Buying a 'Bad' Home: What to Know in Case You Buy a House of Horrors
"Although not perfect, home warranties do cover most major mechanical systems of the house and electrical, plumbing, among others," said Realtor Denise Manderfield of Ohio's Home Information Network. Warranties ensure, Manderfield said, that homebuyers will not have to worry about shelling out money in case basic systems in the house do not work, or if minor repairs are needed within the first year of occupancy.
I Bought a Lemon! What Now?
If, like the Trehers, you believe that you've just purchased a lemon, you still have options. Depending on the reasons behind your purchase, you might even be able to get your money back.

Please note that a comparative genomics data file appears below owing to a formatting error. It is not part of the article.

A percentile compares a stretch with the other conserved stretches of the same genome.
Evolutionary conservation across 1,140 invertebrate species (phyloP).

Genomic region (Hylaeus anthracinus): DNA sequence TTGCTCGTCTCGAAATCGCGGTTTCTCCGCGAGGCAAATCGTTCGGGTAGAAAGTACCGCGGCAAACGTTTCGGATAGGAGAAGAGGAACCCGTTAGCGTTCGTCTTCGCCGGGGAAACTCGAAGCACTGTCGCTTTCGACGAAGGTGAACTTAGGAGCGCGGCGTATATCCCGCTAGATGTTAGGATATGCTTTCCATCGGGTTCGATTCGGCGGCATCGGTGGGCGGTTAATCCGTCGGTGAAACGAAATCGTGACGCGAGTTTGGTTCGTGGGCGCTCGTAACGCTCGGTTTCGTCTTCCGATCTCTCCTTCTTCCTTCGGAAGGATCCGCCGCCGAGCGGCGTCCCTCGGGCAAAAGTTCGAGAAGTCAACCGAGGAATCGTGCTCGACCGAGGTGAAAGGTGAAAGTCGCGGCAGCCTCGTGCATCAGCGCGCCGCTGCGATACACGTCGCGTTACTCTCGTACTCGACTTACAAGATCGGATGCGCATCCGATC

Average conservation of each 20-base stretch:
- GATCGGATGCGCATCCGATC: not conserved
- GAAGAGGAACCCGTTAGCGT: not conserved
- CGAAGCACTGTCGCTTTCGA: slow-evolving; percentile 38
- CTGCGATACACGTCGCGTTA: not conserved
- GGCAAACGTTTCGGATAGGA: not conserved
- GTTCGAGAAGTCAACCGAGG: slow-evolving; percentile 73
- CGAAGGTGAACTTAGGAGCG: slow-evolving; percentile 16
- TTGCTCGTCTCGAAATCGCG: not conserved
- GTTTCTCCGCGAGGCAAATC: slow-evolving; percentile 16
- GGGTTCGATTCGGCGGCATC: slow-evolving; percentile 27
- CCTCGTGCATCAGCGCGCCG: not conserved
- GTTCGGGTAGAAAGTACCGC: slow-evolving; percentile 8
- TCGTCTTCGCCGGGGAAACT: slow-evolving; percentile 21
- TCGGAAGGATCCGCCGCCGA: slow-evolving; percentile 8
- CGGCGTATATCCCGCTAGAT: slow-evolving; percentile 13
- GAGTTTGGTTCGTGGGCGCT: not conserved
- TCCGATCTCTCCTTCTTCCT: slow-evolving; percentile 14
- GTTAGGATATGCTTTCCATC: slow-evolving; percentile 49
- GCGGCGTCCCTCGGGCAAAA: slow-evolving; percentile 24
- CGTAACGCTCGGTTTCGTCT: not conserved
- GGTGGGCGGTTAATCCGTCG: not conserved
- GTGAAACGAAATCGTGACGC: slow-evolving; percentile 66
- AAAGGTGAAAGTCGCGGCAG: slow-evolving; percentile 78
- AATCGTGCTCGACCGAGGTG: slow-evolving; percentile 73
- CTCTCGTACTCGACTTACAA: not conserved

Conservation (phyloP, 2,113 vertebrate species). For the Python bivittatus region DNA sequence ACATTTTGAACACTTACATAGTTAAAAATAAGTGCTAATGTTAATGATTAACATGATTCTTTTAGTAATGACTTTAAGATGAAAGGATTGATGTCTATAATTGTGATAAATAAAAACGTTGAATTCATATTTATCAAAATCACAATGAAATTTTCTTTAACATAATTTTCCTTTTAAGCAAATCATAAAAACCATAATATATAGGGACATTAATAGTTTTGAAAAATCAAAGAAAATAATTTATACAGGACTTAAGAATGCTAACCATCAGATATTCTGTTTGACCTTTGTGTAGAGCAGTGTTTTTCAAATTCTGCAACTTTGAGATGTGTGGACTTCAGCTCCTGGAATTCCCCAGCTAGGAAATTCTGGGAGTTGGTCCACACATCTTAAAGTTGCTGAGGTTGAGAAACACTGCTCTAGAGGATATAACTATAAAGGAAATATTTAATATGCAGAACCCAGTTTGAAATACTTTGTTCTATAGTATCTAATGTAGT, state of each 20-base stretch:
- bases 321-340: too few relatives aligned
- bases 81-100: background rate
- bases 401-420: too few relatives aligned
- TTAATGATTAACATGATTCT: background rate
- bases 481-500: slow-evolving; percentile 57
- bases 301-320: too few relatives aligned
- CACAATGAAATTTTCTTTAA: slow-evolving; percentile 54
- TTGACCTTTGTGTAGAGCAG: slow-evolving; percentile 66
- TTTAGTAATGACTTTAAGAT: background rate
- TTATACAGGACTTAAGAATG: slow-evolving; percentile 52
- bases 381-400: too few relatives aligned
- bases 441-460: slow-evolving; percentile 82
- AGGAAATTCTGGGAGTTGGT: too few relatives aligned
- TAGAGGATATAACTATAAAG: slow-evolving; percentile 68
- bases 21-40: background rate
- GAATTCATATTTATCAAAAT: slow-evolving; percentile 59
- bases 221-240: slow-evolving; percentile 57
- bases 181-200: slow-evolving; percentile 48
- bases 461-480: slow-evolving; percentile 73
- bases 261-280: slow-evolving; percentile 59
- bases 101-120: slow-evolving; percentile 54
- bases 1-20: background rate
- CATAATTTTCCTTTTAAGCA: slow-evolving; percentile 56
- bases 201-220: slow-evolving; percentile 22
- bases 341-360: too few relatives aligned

For example, if a Realtor has misinformed you about the quality of a home or omitted information that might cause potential buyers to walk away, then you have grounds to sue, Braun said. Many states, such as Texas, Minnesota and New Jersey, have an action to recover from a failure to disclose a defect. (This is the case for many homeowners who have unknowingly purchased "bad" homes.) The law is very clear that the homeowner is entitled to compensation by both the real estate agent and the licensee in such a situation. But it's still easier said than done: Treher learned that litigation is an extremely costly, time-consuming process that can be very risky."We did contact a couple of attorneys, but all of them stated that it really sounded like the worst of luck," said Treher. "While proving negligence might be possible, it would be expensive between engineer and attorney hours." In the case in which the homeowner has not done their due diligence -- he or she didn't conduct their proper research on the home and didn't hire a home inspector -- there are even less options, according to Braun. Finding issues in the home that are unknown to the seller or Realtor is the sole responsibility of the potential buyer. "If there's a grave structural defect that the seller had no idea lurked under the house, that could have been caught by an inspection [that wasn't commissioned], then the buyer is out of luck," Braun said. "In these cases, it's too bad." Opinion: In Obama's Second Term, What Will Happen to the Housing Market? Is Off-the-Grid Living the Future of Housing? Loan Officer Lifts the Lid on Deceptive Lending in 'The Liar and His Loans'
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